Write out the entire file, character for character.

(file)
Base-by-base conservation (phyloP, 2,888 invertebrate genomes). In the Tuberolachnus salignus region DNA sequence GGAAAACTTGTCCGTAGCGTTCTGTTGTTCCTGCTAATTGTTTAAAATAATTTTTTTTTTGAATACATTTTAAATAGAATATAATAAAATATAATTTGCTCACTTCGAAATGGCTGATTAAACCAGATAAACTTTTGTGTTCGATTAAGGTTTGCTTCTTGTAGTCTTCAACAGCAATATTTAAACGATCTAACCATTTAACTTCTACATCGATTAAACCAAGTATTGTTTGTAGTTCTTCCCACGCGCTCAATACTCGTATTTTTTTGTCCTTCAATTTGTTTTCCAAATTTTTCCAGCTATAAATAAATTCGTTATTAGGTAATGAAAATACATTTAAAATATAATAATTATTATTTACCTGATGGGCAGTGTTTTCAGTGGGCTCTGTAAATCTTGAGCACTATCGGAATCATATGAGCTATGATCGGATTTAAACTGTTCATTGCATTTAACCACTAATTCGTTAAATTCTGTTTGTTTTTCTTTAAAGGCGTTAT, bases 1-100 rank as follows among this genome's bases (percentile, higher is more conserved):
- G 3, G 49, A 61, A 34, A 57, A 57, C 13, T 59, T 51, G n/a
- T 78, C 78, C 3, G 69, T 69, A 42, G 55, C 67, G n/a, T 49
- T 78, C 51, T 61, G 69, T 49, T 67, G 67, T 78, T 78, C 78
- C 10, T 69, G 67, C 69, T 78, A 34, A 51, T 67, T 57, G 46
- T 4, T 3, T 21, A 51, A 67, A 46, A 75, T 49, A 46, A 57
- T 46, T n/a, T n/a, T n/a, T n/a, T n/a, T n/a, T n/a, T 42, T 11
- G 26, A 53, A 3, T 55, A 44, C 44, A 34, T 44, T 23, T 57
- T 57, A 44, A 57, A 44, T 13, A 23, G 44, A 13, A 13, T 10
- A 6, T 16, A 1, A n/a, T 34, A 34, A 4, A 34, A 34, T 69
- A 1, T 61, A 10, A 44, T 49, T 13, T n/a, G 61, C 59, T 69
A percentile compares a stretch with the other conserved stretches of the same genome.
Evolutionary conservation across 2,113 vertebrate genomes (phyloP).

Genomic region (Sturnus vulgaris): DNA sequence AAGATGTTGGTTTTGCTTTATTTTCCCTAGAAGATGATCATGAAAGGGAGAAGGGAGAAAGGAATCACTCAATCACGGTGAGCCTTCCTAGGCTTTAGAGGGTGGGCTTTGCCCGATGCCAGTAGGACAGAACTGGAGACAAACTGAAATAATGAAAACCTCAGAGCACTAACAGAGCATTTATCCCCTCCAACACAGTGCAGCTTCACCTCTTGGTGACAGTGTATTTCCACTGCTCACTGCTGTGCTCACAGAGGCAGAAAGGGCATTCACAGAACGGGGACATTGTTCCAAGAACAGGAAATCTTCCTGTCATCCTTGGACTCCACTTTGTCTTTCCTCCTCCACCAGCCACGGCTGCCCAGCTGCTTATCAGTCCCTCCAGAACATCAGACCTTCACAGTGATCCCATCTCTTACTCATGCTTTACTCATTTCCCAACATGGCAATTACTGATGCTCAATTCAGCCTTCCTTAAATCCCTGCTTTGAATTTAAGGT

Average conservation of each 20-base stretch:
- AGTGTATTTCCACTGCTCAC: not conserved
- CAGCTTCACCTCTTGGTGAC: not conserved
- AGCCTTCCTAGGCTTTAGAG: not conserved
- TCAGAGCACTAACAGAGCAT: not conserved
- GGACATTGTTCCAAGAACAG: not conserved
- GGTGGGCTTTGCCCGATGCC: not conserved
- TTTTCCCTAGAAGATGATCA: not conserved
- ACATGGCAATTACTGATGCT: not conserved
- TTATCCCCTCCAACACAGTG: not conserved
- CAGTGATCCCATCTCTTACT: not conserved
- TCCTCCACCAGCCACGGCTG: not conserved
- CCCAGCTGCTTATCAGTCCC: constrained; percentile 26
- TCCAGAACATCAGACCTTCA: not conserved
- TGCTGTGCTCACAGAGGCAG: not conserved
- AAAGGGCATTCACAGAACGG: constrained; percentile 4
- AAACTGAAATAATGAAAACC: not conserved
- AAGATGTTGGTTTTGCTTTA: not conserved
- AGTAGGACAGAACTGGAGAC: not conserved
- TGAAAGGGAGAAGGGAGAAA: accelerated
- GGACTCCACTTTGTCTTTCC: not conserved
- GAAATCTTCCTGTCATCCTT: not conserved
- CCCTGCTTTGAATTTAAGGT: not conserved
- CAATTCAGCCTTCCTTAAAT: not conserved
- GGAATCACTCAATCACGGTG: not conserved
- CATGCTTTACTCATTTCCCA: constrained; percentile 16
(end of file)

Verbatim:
Base-by-base conservation (phyloP, 2,888 invertebrate genomes). In the Tuberolachnus salignus region DNA sequence GGAAAACTTGTCCGTAGCGTTCTGTTGTTCCTGCTAATTGTTTAAAATAATTTTTTTTTTGAATACATTTTAAATAGAATATAATAAAATATAATTTGCTCACTTCGAAATGGCTGATTAAACCAGATAAACTTTTGTGTTCGATTAAGGTTTGCTTCTTGTAGTCTTCAACAGCAATATTTAAACGATCTAACCATTTAACTTCTACATCGATTAAACCAAGTATTGTTTGTAGTTCTTCCCACGCGCTCAATACTCGTATTTTTTTGTCCTTCAATTTGTTTTCCAAATTTTTCCAGCTATAAATAAATTCGTTATTAGGTAATGAAAATACATTTAAAATATAATAATTATTATTTACCTGATGGGCAGTGTTTTCAGTGGGCTCTGTAAATCTTGAGCACTATCGGAATCATATGAGCTATGATCGGATTTAAACTGTTCATTGCATTTAACCACTAATTCGTTAAATTCTGTTTGTTTTTCTTTAAAGGCGTTAT, bases 1-100 rank as follows among this genome's bases (percentile, higher is more conserved):
- G 3, G 49, A 61, A 34, A 57, A 57, C 13, T 59, T 51, G n/a
- T 78, C 78, C 3, G 69, T 69, A 42, G 55, C 67, G n/a, T 49
- T 78, C 51, T 61, G 69, T 49, T 67, G 67, T 78, T 78, C 78
- C 10, T 69, G 67, C 69, T 78, A 34, A 51, T 67, T 57, G 46
- T 4, T 3, T 21, A 51, A 67, A 46, A 75, T 49, A 46, A 57
- T 46, T n/a, T n/a, T n/a, T n/a, T n/a, T n/a, T n/a, T 42, T 11
- G 26, A 53, A 3, T 55, A 44, C 44, A 34, T 44, T 23, T 57
- T 57, A 44, A 57, A 44, T 13, A 23, G 44, A 13, A 13, T 10
- A 6, T 16, A 1, A n/a, T 34, A 34, A 4, A 34, A 34, T 69
- A 1, T 61, A 10, A 44, T 49, T 13, T n/a, G 61, C 59, T 69
A percentile compares a stretch with the other conserved stretches of the same genome.
Evolutionary conservation across 2,113 vertebrate genomes (phyloP).

Genomic region (Sturnus vulgaris): DNA sequence AAGATGTTGGTTTTGCTTTATTTTCCCTAGAAGATGATCATGAAAGGGAGAAGGGAGAAAGGAATCACTCAATCACGGTGAGCCTTCCTAGGCTTTAGAGGGTGGGCTTTGCCCGATGCCAGTAGGACAGAACTGGAGACAAACTGAAATAATGAAAACCTCAGAGCACTAACAGAGCATTTATCCCCTCCAACACAGTGCAGCTTCACCTCTTGGTGACAGTGTATTTCCACTGCTCACTGCTGTGCTCACAGAGGCAGAAAGGGCATTCACAGAACGGGGACATTGTTCCAAGAACAGGAAATCTTCCTGTCATCCTTGGACTCCACTTTGTCTTTCCTCCTCCACCAGCCACGGCTGCCCAGCTGCTTATCAGTCCCTCCAGAACATCAGACCTTCACAGTGATCCCATCTCTTACTCATGCTTTACTCATTTCCCAACATGGCAATTACTGATGCTCAATTCAGCCTTCCTTAAATCCCTGCTTTGAATTTAAGGT

Average conservation of each 20-base stretch:
- AGTGTATTTCCACTGCTCAC: not conserved
- CAGCTTCACCTCTTGGTGAC: not conserved
- AGCCTTCCTAGGCTTTAGAG: not conserved
- TCAGAGCACTAACAGAGCAT: not conserved
- GGACATTGTTCCAAGAACAG: not conserved
- GGTGGGCTTTGCCCGATGCC: not conserved
- TTTTCCCTAGAAGATGATCA: not conserved
- ACATGGCAATTACTGATGCT: not conserved
- TTATCCCCTCCAACACAGTG: not conserved
- CAGTGATCCCATCTCTTACT: not conserved
- TCCTCCACCAGCCACGGCTG: not conserved
- CCCAGCTGCTTATCAGTCCC: constrained; percentile 26
- TCCAGAACATCAGACCTTCA: not conserved
- TGCTGTGCTCACAGAGGCAG: not conserved
- AAAGGGCATTCACAGAACGG: constrained; percentile 4
- AAACTGAAATAATGAAAACC: not conserved
- AAGATGTTGGTTTTGCTTTA: not conserved
- AGTAGGACAGAACTGGAGAC: not conserved
- TGAAAGGGAGAAGGGAGAAA: accelerated
- GGACTCCACTTTGTCTTTCC: not conserved
- GAAATCTTCCTGTCATCCTT: not conserved
- CCCTGCTTTGAATTTAAGGT: not conserved
- CAATTCAGCCTTCCTTAAAT: not conserved
- GGAATCACTCAATCACGGTG: not conserved
- CATGCTTTACTCATTTCCCA: constrained; percentile 16